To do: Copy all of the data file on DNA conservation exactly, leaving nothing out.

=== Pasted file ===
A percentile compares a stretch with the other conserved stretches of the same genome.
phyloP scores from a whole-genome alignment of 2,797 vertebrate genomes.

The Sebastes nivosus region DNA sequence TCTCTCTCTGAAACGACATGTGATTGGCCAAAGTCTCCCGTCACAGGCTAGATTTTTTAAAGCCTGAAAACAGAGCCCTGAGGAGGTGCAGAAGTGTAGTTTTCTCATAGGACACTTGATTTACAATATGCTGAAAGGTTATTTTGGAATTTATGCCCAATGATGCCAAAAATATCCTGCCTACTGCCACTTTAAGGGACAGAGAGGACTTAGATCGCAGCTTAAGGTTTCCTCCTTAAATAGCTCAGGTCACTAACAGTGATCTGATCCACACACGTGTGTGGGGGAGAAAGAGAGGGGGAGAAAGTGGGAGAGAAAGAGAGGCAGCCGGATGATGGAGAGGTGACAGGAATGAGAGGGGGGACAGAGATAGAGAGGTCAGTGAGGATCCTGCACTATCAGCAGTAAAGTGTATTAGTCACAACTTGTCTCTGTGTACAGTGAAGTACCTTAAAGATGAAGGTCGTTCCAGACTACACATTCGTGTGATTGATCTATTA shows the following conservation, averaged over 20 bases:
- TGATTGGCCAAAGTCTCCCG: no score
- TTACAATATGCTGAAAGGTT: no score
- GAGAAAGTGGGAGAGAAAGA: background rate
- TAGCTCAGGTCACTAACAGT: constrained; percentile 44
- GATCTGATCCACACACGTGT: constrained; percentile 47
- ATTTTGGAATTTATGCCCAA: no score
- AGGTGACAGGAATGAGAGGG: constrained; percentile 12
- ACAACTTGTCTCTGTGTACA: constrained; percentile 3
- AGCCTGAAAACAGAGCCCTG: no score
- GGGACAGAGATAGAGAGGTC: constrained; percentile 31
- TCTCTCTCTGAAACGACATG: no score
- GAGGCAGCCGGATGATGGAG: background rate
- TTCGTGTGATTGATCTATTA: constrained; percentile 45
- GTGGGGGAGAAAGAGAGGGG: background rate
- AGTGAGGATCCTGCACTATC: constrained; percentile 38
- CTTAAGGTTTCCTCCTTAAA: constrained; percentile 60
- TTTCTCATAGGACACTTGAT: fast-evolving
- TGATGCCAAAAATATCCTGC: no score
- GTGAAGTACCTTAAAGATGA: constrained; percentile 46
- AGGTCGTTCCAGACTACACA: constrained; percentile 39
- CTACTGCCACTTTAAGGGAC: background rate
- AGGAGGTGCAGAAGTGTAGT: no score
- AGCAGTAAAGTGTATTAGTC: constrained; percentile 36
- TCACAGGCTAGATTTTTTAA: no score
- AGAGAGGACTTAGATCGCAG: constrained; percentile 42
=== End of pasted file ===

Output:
A percentile compares a stretch with the other conserved stretches of the same genome.
phyloP scores from a whole-genome alignment of 2,797 vertebrate genomes.

The Sebastes nivosus region DNA sequence TCTCTCTCTGAAACGACATGTGATTGGCCAAAGTCTCCCGTCACAGGCTAGATTTTTTAAAGCCTGAAAACAGAGCCCTGAGGAGGTGCAGAAGTGTAGTTTTCTCATAGGACACTTGATTTACAATATGCTGAAAGGTTATTTTGGAATTTATGCCCAATGATGCCAAAAATATCCTGCCTACTGCCACTTTAAGGGACAGAGAGGACTTAGATCGCAGCTTAAGGTTTCCTCCTTAAATAGCTCAGGTCACTAACAGTGATCTGATCCACACACGTGTGTGGGGGAGAAAGAGAGGGGGAGAAAGTGGGAGAGAAAGAGAGGCAGCCGGATGATGGAGAGGTGACAGGAATGAGAGGGGGGACAGAGATAGAGAGGTCAGTGAGGATCCTGCACTATCAGCAGTAAAGTGTATTAGTCACAACTTGTCTCTGTGTACAGTGAAGTACCTTAAAGATGAAGGTCGTTCCAGACTACACATTCGTGTGATTGATCTATTA shows the following conservation, averaged over 20 bases:
- TGATTGGCCAAAGTCTCCCG: no score
- TTACAATATGCTGAAAGGTT: no score
- GAGAAAGTGGGAGAGAAAGA: background rate
- TAGCTCAGGTCACTAACAGT: constrained; percentile 44
- GATCTGATCCACACACGTGT: constrained; percentile 47
- ATTTTGGAATTTATGCCCAA: no score
- AGGTGACAGGAATGAGAGGG: constrained; percentile 12
- ACAACTTGTCTCTGTGTACA: constrained; percentile 3
- AGCCTGAAAACAGAGCCCTG: no score
- GGGACAGAGATAGAGAGGTC: constrained; percentile 31
- TCTCTCTCTGAAACGACATG: no score
- GAGGCAGCCGGATGATGGAG: background rate
- TTCGTGTGATTGATCTATTA: constrained; percentile 45
- GTGGGGGAGAAAGAGAGGGG: background rate
- AGTGAGGATCCTGCACTATC: constrained; percentile 38
- CTTAAGGTTTCCTCCTTAAA: constrained; percentile 60
- TTTCTCATAGGACACTTGAT: fast-evolving
- TGATGCCAAAAATATCCTGC: no score
- GTGAAGTACCTTAAAGATGA: constrained; percentile 46
- AGGTCGTTCCAGACTACACA: constrained; percentile 39
- CTACTGCCACTTTAAGGGAC: background rate
- AGGAGGTGCAGAAGTGTAGT: no score
- AGCAGTAAAGTGTATTAGTC: constrained; percentile 36
- TCACAGGCTAGATTTTTTAA: no score
- AGAGAGGACTTAGATCGCAG: constrained; percentile 42